Ambassador Richard M. Mills
Chargè d’Affaires/Deputy U.S. Representative to the United Nations
New York, New York
November 7, 2022
Thank you, Mr. President. I want to thank the High Representative for her briefing. The United States greatly values the work of the Office of Disarmament Affairs on this file, in coordination with the commendable efforts of the OPCW, to provide independent, thoroughly researched, detailed information about Syria’s progress, or lack thereof, towards the complete and verifiable elimination of its chemical weapons program. Let me be clear in light of what we just heard. The international community must continue to work to hold the Assad regime accountable for its use of chemical weapons against its own people, through the efforts of this Council and in other international fora.
As long as the discrepancies on Syria’s chemical weapons statement remain, this monthly meeting remains necessary and fully appropriate. The United States welcomes the adoption in the UN General Assembly First Committee of a resolution on the implementation of the Chemical Weapons Convention, that was put forward by our esteemed Polish colleagues. The resolution categorically condemns the use of chemical weapons by anyone under any circumstances, to include the independently verified, repeated use of these horrific weapons by the Assad regime. The international community’s overwhelming support for the resolution – it received 156 “Yes” votes, and just six “No” votes – makes clear there can be no impunity for those who choose to use chemical weapons. Those who voted “No” choose to turn a blind eye to recent uses of chemical weapons, including the numerous instances of use by the Assad regime against innocent Syrian civilians.
The United States continues to promote accountability for the use of chemical weapons. Last month, the United States imposed visa restrictions on three Syrian military officials for their involvement in gross violations of human rights due to their role in the deadly August 2013 chemical weapons attack on Ghouta. As a result of our action, the three officials as well as their immediate family members are ineligible for entry into the United States. As Council members recall, the 2013 chemical weapons attack, using the nerve agent sarin, was on civilians in Ghouta and killed at least 1,400 people, many of them children.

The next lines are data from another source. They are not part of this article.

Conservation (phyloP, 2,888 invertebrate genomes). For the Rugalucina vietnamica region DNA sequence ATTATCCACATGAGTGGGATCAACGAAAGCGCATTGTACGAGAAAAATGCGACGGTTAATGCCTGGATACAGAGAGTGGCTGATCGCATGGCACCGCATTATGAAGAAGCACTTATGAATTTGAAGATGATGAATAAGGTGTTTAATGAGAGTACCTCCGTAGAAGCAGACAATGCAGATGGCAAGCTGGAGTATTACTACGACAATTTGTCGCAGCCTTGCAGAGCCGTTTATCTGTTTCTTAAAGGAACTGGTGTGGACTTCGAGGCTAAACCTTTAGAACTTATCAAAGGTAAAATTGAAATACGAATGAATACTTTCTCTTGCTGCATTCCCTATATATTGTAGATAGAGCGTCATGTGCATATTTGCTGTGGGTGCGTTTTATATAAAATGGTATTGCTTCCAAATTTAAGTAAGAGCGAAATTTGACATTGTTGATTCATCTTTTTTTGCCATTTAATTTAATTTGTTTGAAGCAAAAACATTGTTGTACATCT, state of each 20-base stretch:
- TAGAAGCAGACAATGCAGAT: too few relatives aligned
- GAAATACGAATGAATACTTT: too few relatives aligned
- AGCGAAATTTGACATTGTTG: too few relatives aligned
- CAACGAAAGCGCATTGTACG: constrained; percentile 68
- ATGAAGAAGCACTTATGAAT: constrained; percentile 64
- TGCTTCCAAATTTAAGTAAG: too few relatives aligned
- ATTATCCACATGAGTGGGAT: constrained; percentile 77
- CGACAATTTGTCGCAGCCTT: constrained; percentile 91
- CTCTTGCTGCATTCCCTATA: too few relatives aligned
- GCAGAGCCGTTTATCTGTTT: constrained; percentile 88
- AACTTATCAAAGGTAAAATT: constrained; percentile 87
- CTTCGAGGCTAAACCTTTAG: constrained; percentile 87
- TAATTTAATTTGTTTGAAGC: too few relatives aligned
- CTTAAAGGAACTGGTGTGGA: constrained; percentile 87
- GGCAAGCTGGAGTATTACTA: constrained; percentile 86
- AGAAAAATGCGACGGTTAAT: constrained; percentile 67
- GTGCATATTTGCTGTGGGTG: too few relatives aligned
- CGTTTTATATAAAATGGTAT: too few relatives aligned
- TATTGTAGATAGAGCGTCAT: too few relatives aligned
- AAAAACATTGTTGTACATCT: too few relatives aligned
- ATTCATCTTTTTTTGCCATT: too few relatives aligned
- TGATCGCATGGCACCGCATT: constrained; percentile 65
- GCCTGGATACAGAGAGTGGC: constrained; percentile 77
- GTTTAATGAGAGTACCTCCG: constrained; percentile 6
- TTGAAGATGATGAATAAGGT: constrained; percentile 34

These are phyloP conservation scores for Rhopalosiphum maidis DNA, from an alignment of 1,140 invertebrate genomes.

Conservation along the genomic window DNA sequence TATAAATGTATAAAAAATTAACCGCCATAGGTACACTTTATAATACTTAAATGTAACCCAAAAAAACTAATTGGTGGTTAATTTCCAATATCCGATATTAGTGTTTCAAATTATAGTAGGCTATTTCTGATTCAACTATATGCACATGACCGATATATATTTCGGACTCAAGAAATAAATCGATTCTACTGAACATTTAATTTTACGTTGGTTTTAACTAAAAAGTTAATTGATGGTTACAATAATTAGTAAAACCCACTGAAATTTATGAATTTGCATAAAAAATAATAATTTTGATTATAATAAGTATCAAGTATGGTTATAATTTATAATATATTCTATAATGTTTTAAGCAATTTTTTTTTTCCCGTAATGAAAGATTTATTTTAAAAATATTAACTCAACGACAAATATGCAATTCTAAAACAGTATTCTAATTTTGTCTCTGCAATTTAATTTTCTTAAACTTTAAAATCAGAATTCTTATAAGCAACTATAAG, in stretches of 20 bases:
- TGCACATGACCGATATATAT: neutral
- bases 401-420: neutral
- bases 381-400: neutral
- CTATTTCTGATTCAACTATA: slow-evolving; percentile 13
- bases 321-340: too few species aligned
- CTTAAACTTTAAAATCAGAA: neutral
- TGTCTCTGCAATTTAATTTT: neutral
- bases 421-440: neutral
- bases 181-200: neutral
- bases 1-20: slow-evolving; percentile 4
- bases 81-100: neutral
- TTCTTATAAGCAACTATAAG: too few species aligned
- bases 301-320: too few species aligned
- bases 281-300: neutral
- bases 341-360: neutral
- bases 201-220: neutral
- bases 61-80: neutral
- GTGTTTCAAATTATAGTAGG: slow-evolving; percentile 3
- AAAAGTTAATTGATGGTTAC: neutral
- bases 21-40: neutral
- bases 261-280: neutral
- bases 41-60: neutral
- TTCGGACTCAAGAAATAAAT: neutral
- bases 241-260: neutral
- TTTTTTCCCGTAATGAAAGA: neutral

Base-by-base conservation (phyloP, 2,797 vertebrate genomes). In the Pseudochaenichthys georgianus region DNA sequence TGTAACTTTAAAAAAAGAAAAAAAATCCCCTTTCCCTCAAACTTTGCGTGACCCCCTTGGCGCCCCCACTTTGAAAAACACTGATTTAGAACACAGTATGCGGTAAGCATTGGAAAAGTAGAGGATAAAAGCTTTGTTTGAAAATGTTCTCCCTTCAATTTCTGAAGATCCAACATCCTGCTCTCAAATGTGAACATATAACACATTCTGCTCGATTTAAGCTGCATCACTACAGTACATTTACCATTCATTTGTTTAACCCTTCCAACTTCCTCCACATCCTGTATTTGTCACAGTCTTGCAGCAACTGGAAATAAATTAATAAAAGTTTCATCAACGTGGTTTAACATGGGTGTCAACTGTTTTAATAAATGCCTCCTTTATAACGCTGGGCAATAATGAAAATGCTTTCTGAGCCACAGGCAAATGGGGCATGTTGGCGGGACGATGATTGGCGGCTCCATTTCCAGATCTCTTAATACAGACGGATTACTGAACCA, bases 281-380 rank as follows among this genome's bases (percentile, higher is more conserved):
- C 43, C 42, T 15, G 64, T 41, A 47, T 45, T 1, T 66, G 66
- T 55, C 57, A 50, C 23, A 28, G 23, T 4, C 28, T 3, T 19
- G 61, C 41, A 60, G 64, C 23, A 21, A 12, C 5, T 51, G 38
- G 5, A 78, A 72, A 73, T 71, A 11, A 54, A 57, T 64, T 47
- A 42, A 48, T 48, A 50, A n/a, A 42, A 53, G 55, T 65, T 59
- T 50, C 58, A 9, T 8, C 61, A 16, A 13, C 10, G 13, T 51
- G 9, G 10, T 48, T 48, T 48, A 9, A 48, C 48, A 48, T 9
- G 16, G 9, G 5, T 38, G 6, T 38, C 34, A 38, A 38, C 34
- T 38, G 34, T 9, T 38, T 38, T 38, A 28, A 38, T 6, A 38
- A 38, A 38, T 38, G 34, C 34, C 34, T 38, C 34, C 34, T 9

The OPCW and the UN have, collectively and separately, independently confirmed the Syrian regime’s use of chemical weapons on eight occasions, and we anticipate future OPCW reporting in this regard. The United States assesses that the Assad regime has used chemical weapons at least 50 times since acceding to the CWC in 2013. We will continue to promote accountability for the attacks on Ghouta and elsewhere.
Despite our collective demands, the Assad regime, backed by Russia, continues to obfuscate, and delay, and has failed to completely declare and destroy its chemical weapons stockpiles, in violation of its obligations under Council resolution 2118, and under the Chemical Weapons Convention, which it joined in 2013.
The Assad regime continues to prevent the deployment of the OPCW’s Declaration Assessment Team to Syria, in clear violation of its obligations under resolution 2118 which requires Syria to accept OPCW personnel and provide them with “immediate and unfettered access” to any and all sites. The United States once again calls on Syria to immediately, and without preconditions, allow the OPCW team back into Syria so that it can resume its important work of verifying the complete declaration and destruction of Syria’s chemical weapons program.
These failures by the Assad regime, which continues to enjoy the full support of Russia, a permanent member of this Council, are an affront to OPCW, to the Council, and to the international community. Its failure to declare and destroy its chemical weapons stores, meanwhile, is a threat to the Syrian people and the wider region. Taken together, these behaviors undermine our collective security and make the world less safe.
We call on the regime to end its intransigence and simply meet its obligations under both Resolution 2118 and the CWC as quickly as possible. Doing so would be a positive step toward enhancing our collective security and help to ensure that we never again witness the horrific scenes we have seen in Syria over the last nine years.
Thank you, Mr. President.